One interesting, and somewhat confusing, passage bridges these apparent extremes. In his final prayer for his disciples before his ascension, Jesus addresses the relationship his followers would have with culture. "My prayer is not that you take them out of the world," John records him saying, "but that you protect them from the evil one. They are not of the world, even as I am not of it" (17:15-16). By this, Jesus seems to mean that Christians should not retreat from the world altogether; we have a responsibility to be salt and light among the lost. Nevertheless, we should persistently resist the influence of the broader culture on our values and behavior.
That's easy enough to say. But as one commentator has said, "Yet within a century of his resurrection Christians were disagreeing over how to apply it to their lives." And to this day, we continue to disagree.
"In the World, Not of It"
When I was a child, the adults in my life summarized our relationship to the broader culture by saying we should be "in the world, but not of it." They didn't explain it; they just said it and that settled it. They were paraphrasing Jesus' prayer in John 17. But behind the saying lay the assumption that Christians should be radically different from the people around them. So we constructed a world, a subculture, made up of Christian alternatives to secular products. We listened to Christian radio or bought music performed by Christian artists. We watched Christian television shows, wore Christian t-shirts, and read Christian books and magazines. Our goal was to do everything the world did, but do it differently: Christianly.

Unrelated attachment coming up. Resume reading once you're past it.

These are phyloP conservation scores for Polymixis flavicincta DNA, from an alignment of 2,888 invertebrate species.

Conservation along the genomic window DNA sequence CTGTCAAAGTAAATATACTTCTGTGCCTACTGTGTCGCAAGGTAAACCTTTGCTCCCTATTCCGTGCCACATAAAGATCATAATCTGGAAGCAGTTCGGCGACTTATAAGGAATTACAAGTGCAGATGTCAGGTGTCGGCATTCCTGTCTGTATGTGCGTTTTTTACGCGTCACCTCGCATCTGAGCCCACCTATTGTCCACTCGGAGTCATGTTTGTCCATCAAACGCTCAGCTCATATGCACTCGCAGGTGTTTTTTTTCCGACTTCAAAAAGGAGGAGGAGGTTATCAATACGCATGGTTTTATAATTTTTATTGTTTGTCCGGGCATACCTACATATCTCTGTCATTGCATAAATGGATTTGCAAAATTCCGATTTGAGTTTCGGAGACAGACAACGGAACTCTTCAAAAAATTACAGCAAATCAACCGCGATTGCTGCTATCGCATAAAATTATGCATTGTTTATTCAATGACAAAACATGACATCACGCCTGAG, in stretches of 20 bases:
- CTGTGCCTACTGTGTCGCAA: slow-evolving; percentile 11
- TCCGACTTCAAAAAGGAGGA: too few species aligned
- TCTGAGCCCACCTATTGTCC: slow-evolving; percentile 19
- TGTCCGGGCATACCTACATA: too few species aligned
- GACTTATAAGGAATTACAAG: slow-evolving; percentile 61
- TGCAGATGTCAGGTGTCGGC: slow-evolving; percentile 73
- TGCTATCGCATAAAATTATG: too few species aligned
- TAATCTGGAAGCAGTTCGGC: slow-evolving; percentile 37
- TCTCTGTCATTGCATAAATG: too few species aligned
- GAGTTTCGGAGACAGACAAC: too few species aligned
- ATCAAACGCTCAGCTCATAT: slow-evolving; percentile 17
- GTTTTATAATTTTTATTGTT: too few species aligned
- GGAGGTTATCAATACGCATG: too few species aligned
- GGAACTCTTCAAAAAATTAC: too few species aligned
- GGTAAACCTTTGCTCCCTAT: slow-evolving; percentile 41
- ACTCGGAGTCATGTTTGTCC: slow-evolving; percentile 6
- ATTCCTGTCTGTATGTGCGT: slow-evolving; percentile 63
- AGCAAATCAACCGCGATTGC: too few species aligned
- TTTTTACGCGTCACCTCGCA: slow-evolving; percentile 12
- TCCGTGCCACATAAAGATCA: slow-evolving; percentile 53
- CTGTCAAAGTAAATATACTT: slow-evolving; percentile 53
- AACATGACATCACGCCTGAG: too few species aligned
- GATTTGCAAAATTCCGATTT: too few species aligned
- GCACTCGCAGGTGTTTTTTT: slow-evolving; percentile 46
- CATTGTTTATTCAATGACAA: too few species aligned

At stake was the credibility of our witness among the lost. We would prove the truth of the gospel, we surmised, by being different. We'd show "the world" that good movies don't need sex scenes, and good music doesn't need cuss words. "The world" would be so impressed with what we made that they would be persuaded to follow Jesus. After all, Jesus told us to "let your light shine before others, that they may see your good deeds and glorify your Father in heaven" (Matt. 5:16).
An advantage of this approach is that it takes seriously the subtle power of culture to affect how we think and act. Often quoting the King James Version translation of 1 Thessalonians 5:22, folks who take this perspective will argue that we should "[a]bstain from all appearance of evil." Because of this verse, I was discouraged from drinking root beer as a child, because in both the packaging and the name, the beverage had "the appearance of evil." In other words, this approach tends to draw a broad black line between good behavior and bad, and prefers to stay well on this side of that line. Christians who approach culture this way are deeply concerned with holiness.
On the other hand, this approach has a couple of disadvantages. For one, if you want to flee all appearance of evil, then you have to clearly identify what evil looks like. We had a saying for that, too. "I don't smoke, cuss, drink, or chew—or run around with girls that do!" In other words, this approach has a tendency to identify the misdeeds of culture in terms of a select few easily observable behaviors. Smoking, cussing, drinking, and chewing—along with certain types of music, hairstyles, tattoos, etc.—were obviously worldly, and thus immoral. This is an overly simplistic view of culture that tends to focus primarily on externals.